123, maybe you can give a MQTT tutorial!

If I'm tracking correctly, It sounds a lot of what I was using javascript/jquery to do - 'instant' communication between the objects and the UI.

 

I am surprised to hear the issues with rightsizing for screen size. I have that taken care of...

 

There were two areas where I started getting bogged down. 1) I heavily modified your MB module. So I started going back to put back in the 'simple' case logic 2) this is what really has been driving me insane - I created scenes so they could be at the top level (i.e. home page) in addition to the level specific (custombutton). I like being able to have "scene a" everywhere, not just specific to location)

What I found when the page first loads, the scene event(s) load/s correctly. But moving between pages, it requires a refresh to reload the event.

 

That's what really started my reevaluation - so if anybody has an idea....



#8 123

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Posted 13 November 2018 - 06:10 PM

I like Home Assistant too. I am in the process of connecting my SmartThings hub to Home Assistant using MQTT. I create the logic with WebCore on my SmartThings hub, it is human readable and very easy to setup. I tried openHAB and had it working with my wifi thermostats, but the rapid development of Home Assistant is second to none.

I'm hoping Ellery has the time to join the discussion. The last time we spoke he was using SmartThings with Premise via the SmartThings-MQTT Bridge and SyseventBroker. He shared a few screenshots of the SmartThings app controlling via devices in his Premise home.

 

 

123, maybe you can give a MQTT tutorial!

If I'm tracking correctly, It sounds a lot of what I was using javascript/jquery to do - 'instant' communication between the objects and the UI.

 

I am surprised to hear the issues with rightsizing for screen size. I have that taken care of...

Here's a clear and simple overview of MQTT: https://youtu.be/EIxdz-2rhLs

This is a slicker production: https://youtu.be/NjKK5ab0-Kk

 

As for the right-sizing, that only applied to Home Remote not Home Assistant or openHAB. In Home Remote, you begin designed the UI by first selecting a canvas size and then placing your widgets on it. Obviously you pick the canvas size based on the intended device's screen-size/resolution. If you create a UI for a phone then display it on a tablet, the widgets might not be aligned the way you intended. Home Assistant and openHAB use a different approach where the canvas size is not pre-determined and the widgets adapt to the device's available screen real-estate.



#9 pete_c

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Posted 13 November 2018 - 08:40 PM

I have seen some HA stuff relating to the Elk M1 panel. 

 

Been tinkering with Home Assistant and impressed with it.  I have HA running on it's own computer now along with Node Red.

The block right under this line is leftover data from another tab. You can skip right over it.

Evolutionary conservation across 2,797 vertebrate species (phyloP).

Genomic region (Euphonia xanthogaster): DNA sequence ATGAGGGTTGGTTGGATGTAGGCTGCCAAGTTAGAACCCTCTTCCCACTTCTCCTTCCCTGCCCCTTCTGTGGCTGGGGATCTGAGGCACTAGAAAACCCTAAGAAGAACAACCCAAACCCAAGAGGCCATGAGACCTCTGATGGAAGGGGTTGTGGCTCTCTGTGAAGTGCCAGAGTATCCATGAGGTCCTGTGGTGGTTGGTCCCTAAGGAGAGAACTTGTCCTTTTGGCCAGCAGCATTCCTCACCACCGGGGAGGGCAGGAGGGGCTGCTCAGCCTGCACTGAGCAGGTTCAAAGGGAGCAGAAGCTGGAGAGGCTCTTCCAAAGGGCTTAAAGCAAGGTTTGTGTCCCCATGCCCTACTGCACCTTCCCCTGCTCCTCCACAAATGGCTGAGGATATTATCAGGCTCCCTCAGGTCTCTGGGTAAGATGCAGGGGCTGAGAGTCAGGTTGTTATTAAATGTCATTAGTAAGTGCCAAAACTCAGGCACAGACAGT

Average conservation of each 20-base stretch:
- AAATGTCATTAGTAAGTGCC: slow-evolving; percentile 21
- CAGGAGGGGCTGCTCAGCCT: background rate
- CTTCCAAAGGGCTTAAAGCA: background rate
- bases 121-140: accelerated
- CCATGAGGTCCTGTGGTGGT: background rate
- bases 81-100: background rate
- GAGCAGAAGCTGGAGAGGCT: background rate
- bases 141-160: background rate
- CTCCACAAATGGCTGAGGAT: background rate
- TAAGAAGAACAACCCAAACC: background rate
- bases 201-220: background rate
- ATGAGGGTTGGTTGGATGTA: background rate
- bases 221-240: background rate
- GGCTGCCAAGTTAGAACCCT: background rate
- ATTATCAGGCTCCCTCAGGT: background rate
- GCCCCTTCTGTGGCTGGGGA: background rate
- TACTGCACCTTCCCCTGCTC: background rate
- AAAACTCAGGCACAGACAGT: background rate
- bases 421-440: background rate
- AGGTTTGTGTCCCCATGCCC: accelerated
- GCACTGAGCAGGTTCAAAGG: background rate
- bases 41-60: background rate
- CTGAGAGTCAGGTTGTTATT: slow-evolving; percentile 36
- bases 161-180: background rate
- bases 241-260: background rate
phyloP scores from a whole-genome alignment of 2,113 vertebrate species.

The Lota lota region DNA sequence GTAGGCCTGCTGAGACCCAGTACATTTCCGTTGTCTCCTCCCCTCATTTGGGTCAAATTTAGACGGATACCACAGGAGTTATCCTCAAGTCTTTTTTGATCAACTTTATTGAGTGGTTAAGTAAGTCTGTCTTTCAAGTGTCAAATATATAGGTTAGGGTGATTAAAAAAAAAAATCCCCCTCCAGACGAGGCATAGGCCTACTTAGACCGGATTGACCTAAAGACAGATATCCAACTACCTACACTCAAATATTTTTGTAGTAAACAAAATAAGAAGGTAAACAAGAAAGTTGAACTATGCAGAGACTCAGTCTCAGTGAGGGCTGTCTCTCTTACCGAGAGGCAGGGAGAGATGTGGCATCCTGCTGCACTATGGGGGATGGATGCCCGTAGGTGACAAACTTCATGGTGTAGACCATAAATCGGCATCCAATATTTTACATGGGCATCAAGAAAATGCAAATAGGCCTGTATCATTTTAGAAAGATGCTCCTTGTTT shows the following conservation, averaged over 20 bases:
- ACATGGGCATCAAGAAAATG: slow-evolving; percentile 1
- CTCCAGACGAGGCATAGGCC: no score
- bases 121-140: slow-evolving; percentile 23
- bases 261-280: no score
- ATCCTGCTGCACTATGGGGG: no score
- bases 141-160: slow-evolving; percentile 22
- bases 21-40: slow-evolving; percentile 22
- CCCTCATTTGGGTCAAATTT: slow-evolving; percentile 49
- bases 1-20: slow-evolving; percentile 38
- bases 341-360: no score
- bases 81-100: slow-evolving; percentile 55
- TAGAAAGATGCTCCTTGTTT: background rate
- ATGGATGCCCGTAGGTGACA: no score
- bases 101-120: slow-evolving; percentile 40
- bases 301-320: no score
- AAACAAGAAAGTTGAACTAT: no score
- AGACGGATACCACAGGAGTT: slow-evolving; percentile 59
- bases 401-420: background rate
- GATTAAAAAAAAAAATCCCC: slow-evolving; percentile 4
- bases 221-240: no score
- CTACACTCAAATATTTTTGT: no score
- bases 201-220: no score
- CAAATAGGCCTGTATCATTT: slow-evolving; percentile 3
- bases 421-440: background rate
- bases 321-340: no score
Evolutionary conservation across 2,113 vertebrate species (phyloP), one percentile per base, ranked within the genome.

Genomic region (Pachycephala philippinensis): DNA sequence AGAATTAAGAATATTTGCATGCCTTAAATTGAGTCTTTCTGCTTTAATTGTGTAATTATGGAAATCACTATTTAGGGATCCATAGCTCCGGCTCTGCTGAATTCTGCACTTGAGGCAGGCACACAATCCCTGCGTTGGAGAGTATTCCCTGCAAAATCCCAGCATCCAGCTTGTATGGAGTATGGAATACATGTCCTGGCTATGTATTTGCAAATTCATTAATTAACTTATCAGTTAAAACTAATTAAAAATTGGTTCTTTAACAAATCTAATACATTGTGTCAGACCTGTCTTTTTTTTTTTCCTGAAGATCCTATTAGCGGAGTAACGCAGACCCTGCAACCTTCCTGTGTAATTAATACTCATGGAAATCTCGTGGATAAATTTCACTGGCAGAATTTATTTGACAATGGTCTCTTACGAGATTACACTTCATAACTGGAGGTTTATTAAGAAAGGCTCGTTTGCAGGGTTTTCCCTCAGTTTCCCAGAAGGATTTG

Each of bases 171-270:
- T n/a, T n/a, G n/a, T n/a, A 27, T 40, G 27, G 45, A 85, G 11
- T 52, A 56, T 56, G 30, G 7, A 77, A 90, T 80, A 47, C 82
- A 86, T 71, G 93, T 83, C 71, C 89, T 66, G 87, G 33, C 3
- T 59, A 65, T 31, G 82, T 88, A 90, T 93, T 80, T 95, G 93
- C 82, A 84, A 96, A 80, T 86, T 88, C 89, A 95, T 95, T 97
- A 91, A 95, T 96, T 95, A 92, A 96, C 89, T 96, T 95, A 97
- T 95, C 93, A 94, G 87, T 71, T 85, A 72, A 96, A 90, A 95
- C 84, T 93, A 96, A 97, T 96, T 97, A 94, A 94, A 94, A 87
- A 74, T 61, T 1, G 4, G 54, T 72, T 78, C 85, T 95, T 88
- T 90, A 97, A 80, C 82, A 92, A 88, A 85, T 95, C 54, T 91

A week or so ago requested the addition of two new topics under the Market place section of the forum.

 

One would be for OpenHAB and the other for Home Assistant. 



#10 chucklyons

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Posted 14 November 2018 - 02:22 PM

MQTT - pub/sub. We've used that for some time in my past life (we've = my team). Value is easily seen - with MQTT, I particularly like the LWT notion.

I'm more interested in how it is implemented within Premise. And how much more administrative overhead there is.

With two instances of Premise currently running - (Windows 10 and Premise x 2), it can suck up a bit of time. Especially when Windows 10 wants to be upgraded. Does this add a lot more admin work after initial setup?



#11 123

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Posted 14 November 2018 - 04:25 PM

Chuck, here are a few samples of the UIs I've created in openHAB and Home Assistant. The screenshots are from both systems rendering the current state of devices controlled by Premise (at the same moment in time). Ideally I should've taken screenshots from my phone but that's a bit of a hassle for me so these images are from my browser (set narrow to simulate a phone's screen).

 

This first one is from openHAB using its Basic UI. You define it with a text file (called a "sitemap"). openHAB offers a slicker UI called HABpanel but I've only scratched its surface and don't have anything interesting to share.

 

Notice it indicates 2 lights on the first floor are on (Kitchen and Sink), the HVAC system is actively heating, and the security system indicates one item, the Laundry Door Lock, is not secured.

 

 

 

 

Attached Files


Edited by 123, 14 November 2018 - 04:38 PM.


#12 123

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Posted 14 November 2018 - 04:35 PM

This one is from Home Assistant using its Frontend UI. It's automatically generated based on the available entities (just like Automation Browser does with available home objects). Home Assistant also offers a slicker UI called Lovelace but, again, I've only scratched its surface so nothing worthwhile to share.

 

 

Notice it also indicates 2 lights are on in the house, the HVAC system is actively heating, and the security system shows one item, the Laundry Door Lock, is not secured.   

 

In this UI, I chose to only show the security items that are NOT secured (if the item is secured then its hidden). You can do the same thing (conditionally control a widget's visibility) in openHAB's Basic UI.